As far as getting a doctorate, one therapist who worked years to get it, said even with the Phd, it was extremely difficult to get a decent salaried position and building a private practice was just as hard as with a MFT. Incidentally, this person is supported by a spouse and can pick and choose, so you might be able to do the same thing as well. However, getting a salaried position where you actually get to do real therapy is very hard no matter what the circumstances. Glad I Didn't Go That Route
Dear Anon Both my wife and I are psychotherapists in the E Bay. We have practiced in an HMO, County Govt., NonProfits, Schools, Criminal Justice Agencies, Hospice,and Private Practice. My youngest daughter is attending an MSW Program out of state. Our combined years of practice in the Bay exceed 60 years. We both have felt rewarded and honored to participate in the lives of others as therapists.
Your knack for empathizing and desire to work one on one is a good match with the profession. Most of my hours practicing do not include giving practical advice but does include giving out info. Work can be quite stressful due in part to the settings. However, the work is often with flexible schedules. I encourage you to try a volunteer experience to further explore the fit. I recommend Family Paths, Hotline Volunteer. Good training too.
We agree with our daughter's decision to get an MSW because it is more portable and flexible than the MFT. Employment opportunities exist for the MSW (LCSW is the license) that do not exist for the MFT. LCSW is qualified for all MFT positions.
Cheaper than a PhD that probably costs 150,000 by now and takes many more years. Getting into MSW programs are tough, apply to all in the area. I will discuss this more with you if you wish I do not know of online or books to read about this. Your interest in CBT is good. CBT is the best practice and evidence based treatment for many things. License will not dictate what you learn in the long run. Yes part time work and training is possible.
Range of income in Bay at the Masters Level is 40 to 80 K FTE my best guess I will talk more with you about the upside and down side. But, we have never gotten bored or lost excitement in our work. Jim
Can anyone give some advice about getting a Masters in Counseling in the Bay area, and/or input about what it's like to be a counselor? I am interested in all kinds of counseling, guidance, marriage and family, genetics etc. Is it hard to get a job once you get out of school? career change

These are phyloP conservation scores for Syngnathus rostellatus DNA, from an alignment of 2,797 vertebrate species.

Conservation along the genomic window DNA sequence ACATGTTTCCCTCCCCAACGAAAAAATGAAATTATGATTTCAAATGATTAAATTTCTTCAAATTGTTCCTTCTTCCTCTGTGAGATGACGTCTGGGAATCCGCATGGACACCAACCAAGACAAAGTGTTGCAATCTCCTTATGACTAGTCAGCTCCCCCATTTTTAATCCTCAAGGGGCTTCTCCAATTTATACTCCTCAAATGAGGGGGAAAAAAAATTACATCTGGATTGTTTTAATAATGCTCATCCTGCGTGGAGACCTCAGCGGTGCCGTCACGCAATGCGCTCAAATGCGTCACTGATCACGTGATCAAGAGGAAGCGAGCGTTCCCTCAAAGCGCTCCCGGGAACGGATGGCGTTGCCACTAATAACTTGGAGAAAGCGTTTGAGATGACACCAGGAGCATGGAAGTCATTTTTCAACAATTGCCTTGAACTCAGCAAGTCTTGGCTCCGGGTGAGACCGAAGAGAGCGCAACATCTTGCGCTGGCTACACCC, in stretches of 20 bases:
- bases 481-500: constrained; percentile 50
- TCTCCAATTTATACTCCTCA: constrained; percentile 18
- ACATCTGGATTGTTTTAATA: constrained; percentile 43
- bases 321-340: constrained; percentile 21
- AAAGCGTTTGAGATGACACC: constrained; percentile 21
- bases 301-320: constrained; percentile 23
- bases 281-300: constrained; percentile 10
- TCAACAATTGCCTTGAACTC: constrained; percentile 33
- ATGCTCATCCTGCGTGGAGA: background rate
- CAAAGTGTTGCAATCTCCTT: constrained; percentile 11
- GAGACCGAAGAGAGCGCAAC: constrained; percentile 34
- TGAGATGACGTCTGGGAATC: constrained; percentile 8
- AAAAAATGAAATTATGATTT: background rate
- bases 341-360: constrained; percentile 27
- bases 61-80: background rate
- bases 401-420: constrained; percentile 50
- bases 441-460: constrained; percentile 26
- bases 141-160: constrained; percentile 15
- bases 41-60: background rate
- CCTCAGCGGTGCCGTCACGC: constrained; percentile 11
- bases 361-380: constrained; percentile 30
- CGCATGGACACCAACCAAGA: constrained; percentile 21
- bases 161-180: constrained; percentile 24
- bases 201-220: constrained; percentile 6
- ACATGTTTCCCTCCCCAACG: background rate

The UC Berkeley Extension is offering a course this fall called ''Counseling and Psychotherapy as a Career Option.'' I'm planning on taking the one offered in November. It seems like this class should answer the questions you are asking. Good luck to you! anon
I have a Masters in Counseling and am working as an intern in a non-profit organizaton in San Leandro. I received my degree form USF, which I thought had a good program. I would recomend you looking into a social work degree (MSW). This is especially helpful if you ever plan to move out of state as this degree is more recognized in other states. Also, with an MSW, and if you plan to become licensed, you can do all things, including therapy, with the degree. Good luck. anonymous
The MFT track is a long and not so well paying journey, but also a calling and work you might enjoy well if you are drawn to it. MSW training differs from MFT, in general I'd say MFT emphasizes more therapy, family counseling whereas MSW more on social agencies- casework, case management, though this is in general and there are areas of overlap. MSW is slightly more well regarded in the overall medical community and may be more highly paid if you are not in private practice (was the case a few years ago.) I had a great experience at JFK and loved the program; however the post-master's internship hours (often very low pay, stipend only, or unpaid,) required for licensing have been very daunting for me and after a 2 year break from it to raise my little ones, I now find I cannot afford to go back as a (post-grad.) intern because I will get paid less than the cost of childcare and have no time to complete my notes. It is not always this way, but the Bay area is flooded with therapists and so abyssmally low pay, especially for interns is the norm. Friends in the PsyD track said they could obtain their PsyD (don't need a separate master's first) in the same time someone could start an MFT program and become licensed. I believe this is true, you may want to look at PsyD options as well. It is a newer type of degree but well-regarded thus far, more therapy than a PHD or MD, more psych. testing than an MFT, is my take on it. JFK may offer info on counseling careers and help deciding on which track to pursue. I believe they may offer educational counseling degrees as well, and St. Mary's College in Moraga definitely does. I would say JFK and CIIS (San Francisco) are the most process-oriented of the counseling programs that I know of. anon